Specific compression and/or encoding algorithms are used for video, audio, and files, and each time one watches a video, listens to music, or downloads a file from the Internet, the amount data has likely been reduced thanks to the implementation of one of those algorithms. Google has been involved in the development of some algorithms and their implementation such as VP8/VP9/VP10 video codecs, and brotli file compression. With the emergence of virtual and augmented reality applications and accompanying 3D mesh data, the company has also worked on 3D data compression, and just unveiled Draco.
A simple web search showed me some other 3D mesh compression tools are already available including Open3DGC and OpenCTM, but Google decided to compare Draco to GZIP instead, and it indeed offers much better compression than this general purpose file compression tool. Encoding and decoding also appear to be fairly fast, although Google did not compare the performance against ZIP or other compressors.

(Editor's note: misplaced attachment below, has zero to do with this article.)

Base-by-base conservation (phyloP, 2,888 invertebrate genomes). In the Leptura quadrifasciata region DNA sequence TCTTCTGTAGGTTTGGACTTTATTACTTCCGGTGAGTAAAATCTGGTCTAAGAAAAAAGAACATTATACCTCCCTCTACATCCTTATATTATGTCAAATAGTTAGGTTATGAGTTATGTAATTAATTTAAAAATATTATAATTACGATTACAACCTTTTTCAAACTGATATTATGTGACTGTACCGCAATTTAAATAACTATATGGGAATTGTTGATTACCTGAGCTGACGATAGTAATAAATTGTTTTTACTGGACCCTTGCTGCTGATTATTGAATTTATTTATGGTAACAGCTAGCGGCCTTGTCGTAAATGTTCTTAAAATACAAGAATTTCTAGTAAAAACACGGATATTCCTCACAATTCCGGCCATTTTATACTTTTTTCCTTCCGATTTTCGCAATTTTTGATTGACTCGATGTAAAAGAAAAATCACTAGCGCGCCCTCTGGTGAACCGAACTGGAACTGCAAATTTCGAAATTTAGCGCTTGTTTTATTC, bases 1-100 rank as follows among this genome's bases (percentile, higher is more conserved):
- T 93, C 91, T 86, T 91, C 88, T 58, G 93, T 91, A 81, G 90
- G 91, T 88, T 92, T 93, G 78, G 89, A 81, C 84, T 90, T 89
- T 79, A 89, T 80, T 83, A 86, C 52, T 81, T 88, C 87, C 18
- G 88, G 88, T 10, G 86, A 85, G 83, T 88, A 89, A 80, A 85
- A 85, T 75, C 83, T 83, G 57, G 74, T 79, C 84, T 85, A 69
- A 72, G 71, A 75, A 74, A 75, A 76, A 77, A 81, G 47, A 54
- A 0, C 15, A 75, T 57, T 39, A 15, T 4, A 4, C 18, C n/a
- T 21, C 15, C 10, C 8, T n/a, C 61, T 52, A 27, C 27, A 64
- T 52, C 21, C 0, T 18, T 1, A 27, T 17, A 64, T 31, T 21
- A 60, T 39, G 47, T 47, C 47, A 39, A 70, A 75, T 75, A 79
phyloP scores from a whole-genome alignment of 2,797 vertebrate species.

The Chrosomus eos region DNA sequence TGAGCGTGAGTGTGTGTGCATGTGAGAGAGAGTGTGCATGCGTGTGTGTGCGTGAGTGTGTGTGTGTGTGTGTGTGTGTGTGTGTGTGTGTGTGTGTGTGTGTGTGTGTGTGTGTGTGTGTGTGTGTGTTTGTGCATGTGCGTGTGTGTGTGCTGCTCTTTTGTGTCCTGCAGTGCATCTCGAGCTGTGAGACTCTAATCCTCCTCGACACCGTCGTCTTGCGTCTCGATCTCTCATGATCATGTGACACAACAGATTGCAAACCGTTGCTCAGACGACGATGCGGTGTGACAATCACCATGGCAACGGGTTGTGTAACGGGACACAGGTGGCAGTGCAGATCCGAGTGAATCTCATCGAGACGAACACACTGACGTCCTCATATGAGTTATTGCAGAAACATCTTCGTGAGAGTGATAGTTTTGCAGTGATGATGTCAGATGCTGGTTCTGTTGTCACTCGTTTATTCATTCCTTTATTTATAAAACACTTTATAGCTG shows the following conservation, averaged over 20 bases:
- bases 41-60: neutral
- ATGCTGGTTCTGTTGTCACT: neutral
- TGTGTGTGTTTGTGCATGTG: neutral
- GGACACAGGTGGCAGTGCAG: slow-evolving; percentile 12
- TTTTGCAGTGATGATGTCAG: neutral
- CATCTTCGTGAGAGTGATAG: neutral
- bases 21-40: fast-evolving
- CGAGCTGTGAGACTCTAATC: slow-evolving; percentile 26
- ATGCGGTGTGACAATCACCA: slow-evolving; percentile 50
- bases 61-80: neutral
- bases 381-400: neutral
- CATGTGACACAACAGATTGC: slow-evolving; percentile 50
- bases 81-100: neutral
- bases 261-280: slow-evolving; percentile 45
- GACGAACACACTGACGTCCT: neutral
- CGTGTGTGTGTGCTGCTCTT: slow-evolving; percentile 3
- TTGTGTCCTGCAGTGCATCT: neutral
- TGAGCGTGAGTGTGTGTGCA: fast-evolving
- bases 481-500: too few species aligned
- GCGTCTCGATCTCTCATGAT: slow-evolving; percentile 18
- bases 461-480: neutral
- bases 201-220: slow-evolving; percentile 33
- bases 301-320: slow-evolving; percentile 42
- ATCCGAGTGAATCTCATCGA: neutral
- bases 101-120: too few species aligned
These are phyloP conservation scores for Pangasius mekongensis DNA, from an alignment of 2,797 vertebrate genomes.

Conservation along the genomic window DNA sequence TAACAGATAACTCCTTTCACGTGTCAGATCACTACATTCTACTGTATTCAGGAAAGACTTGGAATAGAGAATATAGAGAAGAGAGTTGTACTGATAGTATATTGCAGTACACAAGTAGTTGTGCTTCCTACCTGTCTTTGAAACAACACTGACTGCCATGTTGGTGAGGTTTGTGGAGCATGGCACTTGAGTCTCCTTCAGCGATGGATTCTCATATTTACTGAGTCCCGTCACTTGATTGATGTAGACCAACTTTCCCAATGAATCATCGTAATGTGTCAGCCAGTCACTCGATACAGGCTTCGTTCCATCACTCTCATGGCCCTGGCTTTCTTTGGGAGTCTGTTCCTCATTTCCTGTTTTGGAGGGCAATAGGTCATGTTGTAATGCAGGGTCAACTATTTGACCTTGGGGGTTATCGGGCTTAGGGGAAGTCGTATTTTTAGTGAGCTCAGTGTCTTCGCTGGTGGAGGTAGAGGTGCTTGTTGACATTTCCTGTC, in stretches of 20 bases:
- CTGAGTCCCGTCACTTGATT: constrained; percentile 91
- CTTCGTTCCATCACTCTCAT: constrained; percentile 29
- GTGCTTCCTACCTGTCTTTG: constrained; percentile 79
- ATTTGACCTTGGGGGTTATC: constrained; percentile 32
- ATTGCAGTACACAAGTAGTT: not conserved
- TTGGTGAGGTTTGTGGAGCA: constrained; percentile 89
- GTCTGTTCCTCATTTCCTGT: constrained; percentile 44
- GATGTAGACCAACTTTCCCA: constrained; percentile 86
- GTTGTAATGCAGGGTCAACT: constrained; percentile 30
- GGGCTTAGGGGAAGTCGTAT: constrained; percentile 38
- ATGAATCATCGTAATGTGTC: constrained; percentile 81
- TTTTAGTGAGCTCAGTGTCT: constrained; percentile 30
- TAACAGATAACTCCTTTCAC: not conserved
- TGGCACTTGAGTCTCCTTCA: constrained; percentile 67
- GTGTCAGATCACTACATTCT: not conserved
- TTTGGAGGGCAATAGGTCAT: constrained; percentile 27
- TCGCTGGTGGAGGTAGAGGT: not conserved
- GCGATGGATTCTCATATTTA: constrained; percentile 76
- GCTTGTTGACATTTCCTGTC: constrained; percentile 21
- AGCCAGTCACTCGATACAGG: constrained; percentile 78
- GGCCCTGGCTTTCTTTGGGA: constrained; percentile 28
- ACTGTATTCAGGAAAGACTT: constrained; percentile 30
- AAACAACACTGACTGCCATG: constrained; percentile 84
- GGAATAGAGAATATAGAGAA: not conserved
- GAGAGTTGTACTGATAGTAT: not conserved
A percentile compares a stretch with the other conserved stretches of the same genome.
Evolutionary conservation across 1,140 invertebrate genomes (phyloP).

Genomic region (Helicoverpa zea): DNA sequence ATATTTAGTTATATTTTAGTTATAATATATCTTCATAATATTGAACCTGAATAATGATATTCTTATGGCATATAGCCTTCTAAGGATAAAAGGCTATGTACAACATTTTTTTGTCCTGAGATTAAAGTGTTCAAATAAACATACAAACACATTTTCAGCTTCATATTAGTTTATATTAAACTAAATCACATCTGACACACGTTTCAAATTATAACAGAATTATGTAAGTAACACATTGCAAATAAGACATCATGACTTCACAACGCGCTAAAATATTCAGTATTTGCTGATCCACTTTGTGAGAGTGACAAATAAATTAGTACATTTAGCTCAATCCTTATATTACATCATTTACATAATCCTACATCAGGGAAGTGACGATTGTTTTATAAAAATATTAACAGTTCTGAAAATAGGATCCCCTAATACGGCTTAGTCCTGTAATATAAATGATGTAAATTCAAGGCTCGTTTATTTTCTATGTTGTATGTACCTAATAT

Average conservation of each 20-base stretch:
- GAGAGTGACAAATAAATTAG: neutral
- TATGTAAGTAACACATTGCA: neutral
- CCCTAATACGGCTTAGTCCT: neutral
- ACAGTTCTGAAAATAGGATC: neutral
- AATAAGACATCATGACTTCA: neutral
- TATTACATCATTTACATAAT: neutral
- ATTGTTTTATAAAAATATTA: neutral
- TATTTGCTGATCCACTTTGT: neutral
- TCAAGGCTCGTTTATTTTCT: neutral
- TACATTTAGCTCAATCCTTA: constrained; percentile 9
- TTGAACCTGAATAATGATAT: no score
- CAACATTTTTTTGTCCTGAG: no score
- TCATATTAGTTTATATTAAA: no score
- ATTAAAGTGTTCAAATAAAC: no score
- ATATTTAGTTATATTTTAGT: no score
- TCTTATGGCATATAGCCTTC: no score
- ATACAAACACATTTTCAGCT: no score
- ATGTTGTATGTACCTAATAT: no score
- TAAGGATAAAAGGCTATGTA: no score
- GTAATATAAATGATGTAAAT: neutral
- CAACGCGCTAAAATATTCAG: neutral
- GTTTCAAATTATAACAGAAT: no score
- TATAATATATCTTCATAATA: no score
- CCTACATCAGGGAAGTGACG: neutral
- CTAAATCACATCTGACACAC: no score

You can try it yourself in your browser (I used Firefox) with this example. The video shows the same sample loading with either Draco or GZIP decompression.
Draco is open source with the code available on Github.
Jean-Luc started CNX Software in 2010 as a part-time endeavor, before quitting his job as a software engineering manager, and starting to write daily news, and reviews full time later in 2011.